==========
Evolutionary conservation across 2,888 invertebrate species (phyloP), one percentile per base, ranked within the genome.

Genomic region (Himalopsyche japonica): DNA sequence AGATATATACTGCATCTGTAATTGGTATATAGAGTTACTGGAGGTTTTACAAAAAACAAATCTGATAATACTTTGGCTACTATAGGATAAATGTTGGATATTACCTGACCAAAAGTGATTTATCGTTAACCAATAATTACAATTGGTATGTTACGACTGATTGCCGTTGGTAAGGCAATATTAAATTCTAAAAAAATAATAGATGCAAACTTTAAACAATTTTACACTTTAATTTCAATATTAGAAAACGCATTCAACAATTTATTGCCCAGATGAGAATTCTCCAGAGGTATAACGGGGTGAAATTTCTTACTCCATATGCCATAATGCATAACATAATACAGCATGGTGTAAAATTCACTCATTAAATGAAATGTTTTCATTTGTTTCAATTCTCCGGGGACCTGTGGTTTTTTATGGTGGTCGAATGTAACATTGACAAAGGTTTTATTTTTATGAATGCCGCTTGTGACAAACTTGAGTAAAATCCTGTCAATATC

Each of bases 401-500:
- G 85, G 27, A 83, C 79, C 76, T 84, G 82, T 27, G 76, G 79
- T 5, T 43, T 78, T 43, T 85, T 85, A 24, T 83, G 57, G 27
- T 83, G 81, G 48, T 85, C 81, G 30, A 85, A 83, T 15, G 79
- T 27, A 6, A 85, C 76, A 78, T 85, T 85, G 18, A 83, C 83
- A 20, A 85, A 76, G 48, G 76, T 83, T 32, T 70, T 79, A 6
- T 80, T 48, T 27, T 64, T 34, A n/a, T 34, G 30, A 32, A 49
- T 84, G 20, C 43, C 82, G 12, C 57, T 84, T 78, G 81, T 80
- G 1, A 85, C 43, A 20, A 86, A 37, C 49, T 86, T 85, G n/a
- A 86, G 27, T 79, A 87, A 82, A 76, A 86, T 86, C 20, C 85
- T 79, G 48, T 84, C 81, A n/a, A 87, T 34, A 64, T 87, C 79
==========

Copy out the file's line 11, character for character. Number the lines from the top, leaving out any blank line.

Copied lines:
- G 1, A 85, C 43, A 20, A 86, A 37, C 49, T 86, T 85, G n/a